In the recent BC Supreme Court decision of Strata Plan NW
1815 v Aradi, 2016 BCSC 105, the Court clarified its authority
to step in and enforce bylaws enacted by strata councils. The bylaw
at the centre of this dispute between the strata corporation (the
"Strata"), and the strata lot owner (the
"Owner") was one prohibiting smoking in
individual strata units and around the common areas (the
In response to complaints from neighbours of cigarette smoke and
smell coming from the Owner's unit, the Strata issued numerous
warnings and fines, none of which the Owner complied with or
On his part, the Owner did not deny smoking cigarettes regularly
in his unit. Instead, the Owner alleged that his disability made it
impossible for him to walk to a permitted smoking area and so the
Strata's bylaw unlawfully discriminated against him and could
not be enforced.
This human rights aspect was simultaneously put to the BC Human
Rights Tribunal and was not (really) raised by the Owner
as a defence to the proceeding or considered by the Court in its
decision. Rather, the Court made its decision on the basis that the
Bylaw had been validly enacted by the Strata and that the Owner (in
part by his own admission) had violated the prohibition against
smoking on more than one occasion.
The Court was asked by the Strata to exercise its power pursuant
to section 173 of the Strata Property Act, SBC 1998, ch 43
(the "Act") in order to :
a) declare that the Owner was in contravention of the
b) make an order that the Owner must immediately cease and
desist from contravening that Bylaw (i.e. smoking in his unit or on
the common strata property).
Section 173 of the Act allows the Court, among other things, to
order an "owner, tenant or other person" to comply with
the Act and the bylaws of a strata corporation.
The Court clarified that although section 173 is injunctive in
nature, courts will not analyze it in the same manner as the test
for obtaining an injunction at common law. Instead, the threshold
test is based on the Court's broad discretion under section
173. Namely, a Court's discretion can be exercised "in
appropriate circumstances and in accordance with the overall
objectives of the Act."
In making its decision, a court will balance a strata
corporation's interests against those of the owner or person
against whom the order is sought. The purpose and object of the Act
as well as the particular circumstances of the case will guide the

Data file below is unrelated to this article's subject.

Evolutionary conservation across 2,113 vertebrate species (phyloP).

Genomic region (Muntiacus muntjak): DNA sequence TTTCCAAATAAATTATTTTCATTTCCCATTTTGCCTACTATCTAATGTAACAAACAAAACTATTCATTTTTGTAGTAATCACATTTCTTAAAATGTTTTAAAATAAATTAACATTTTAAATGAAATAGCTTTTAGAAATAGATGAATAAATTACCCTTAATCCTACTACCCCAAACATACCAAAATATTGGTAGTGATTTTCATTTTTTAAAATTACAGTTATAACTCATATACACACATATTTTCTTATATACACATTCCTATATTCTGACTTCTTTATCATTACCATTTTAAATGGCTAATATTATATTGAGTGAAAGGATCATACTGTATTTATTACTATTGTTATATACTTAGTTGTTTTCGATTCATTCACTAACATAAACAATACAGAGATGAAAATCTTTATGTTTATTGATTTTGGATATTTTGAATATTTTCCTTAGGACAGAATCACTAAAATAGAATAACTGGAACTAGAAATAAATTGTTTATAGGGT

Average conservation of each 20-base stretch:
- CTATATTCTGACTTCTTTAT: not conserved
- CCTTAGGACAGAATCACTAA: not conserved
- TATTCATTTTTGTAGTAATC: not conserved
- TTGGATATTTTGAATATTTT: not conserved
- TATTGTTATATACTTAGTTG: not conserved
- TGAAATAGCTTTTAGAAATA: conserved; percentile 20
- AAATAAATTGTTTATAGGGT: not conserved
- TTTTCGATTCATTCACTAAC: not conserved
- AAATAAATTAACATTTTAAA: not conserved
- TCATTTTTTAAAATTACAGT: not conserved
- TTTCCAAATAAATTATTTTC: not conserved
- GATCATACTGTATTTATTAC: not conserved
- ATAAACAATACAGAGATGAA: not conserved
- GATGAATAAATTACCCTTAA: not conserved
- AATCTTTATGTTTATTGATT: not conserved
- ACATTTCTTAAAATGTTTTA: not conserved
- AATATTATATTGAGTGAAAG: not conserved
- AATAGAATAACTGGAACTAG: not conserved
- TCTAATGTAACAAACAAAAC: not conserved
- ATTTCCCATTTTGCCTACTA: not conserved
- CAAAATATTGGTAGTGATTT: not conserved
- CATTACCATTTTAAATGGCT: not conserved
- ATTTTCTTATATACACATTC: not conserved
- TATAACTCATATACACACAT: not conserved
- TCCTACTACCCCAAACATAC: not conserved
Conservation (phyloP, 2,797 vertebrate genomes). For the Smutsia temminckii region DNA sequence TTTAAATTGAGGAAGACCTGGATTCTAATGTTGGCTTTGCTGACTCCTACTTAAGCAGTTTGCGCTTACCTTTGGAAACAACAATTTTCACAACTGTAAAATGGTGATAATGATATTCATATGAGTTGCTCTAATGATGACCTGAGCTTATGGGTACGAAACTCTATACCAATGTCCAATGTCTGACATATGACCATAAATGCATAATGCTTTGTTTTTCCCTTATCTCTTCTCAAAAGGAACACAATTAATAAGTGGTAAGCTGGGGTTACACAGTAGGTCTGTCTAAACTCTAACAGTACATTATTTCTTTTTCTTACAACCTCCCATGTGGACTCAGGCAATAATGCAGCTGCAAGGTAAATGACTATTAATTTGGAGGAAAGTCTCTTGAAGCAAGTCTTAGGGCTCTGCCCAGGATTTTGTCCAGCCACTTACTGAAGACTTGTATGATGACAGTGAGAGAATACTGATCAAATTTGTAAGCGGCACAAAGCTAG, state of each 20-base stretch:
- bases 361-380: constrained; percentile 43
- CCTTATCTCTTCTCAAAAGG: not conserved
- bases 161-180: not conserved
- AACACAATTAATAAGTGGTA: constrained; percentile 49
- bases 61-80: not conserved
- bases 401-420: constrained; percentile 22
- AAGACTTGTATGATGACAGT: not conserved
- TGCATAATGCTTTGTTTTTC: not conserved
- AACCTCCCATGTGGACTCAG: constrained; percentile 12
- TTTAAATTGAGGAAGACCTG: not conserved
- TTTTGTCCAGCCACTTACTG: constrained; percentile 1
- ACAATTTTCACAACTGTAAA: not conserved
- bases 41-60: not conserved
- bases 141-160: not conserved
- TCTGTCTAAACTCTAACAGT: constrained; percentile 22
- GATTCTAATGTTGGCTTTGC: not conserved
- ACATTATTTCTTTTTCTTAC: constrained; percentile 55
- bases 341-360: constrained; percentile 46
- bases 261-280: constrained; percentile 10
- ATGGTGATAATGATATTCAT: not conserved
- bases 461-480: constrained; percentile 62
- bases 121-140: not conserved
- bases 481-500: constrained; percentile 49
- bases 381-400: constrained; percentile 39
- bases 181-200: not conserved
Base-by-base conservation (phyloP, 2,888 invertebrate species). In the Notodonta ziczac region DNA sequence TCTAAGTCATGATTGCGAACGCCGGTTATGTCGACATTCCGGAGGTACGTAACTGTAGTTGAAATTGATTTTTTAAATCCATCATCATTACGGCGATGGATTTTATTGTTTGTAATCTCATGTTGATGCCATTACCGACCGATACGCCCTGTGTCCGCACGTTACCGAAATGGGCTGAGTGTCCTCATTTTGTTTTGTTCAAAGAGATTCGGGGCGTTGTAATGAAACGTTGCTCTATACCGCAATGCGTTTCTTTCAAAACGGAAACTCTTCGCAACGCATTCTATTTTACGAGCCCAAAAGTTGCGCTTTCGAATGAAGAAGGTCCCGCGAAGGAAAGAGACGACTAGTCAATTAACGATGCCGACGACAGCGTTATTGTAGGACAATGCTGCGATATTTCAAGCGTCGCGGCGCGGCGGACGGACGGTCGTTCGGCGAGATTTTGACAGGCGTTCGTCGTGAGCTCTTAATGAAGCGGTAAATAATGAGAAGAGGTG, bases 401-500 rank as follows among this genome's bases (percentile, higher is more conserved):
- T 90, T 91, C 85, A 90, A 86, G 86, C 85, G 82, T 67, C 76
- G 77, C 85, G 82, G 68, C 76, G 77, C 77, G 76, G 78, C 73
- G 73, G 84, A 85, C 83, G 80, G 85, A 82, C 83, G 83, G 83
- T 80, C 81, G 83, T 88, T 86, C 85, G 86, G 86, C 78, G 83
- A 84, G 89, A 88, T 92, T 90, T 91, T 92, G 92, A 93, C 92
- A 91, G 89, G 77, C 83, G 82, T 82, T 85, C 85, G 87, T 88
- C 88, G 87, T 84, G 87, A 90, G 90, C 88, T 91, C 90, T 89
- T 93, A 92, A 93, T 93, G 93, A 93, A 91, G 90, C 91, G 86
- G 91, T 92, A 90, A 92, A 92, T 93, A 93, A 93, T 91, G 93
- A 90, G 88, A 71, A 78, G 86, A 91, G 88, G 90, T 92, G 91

Court. Appropriate considerations include the number of owners
seeking relief, if the order sought is in the best interests of the
strata, and whether not granting the order would unfairly prejudice
Having taken the above considerations into account, the Court
decided that the Strata was entitled to a declaration under section
173 and ordered the Owner to stop smoking cigarettes in his unit.
Importantly, the Court noted that the strata bylaws are meant to
govern the living arrangements among private owners of property
living in close quarters with one another. The Court confirmed that
the modern condominium setting necessarily requires owners to forgo
a portion of his or her independence for the mutual benefit of the
entire condo community.
The foregoing provides only an overview and does not constitute
legal advice. Readers are cautioned against making any decisions
based on this material alone. Rather, specific legal advice should
It's not often that our little blog intersects with such titanic struggles as the U.S. presidential race – and by using the term "titanic" I certainly don't mean to suggest that anything disastrous is in the future.
J.J. v. C.C., is an interesting case in which the court held that an automotive garage owes a duty to minor children to secure the vehicles on the premises by locking the cars and safely storing the car keys...
In Irwin v. Alberta Veterinary Medical Association, 2015 ABCA 396, the Alberta Court of Appeal found that the "ABVMA" failed to afford procedural fairness to a veterinarian undergoing an incapacity assessment.
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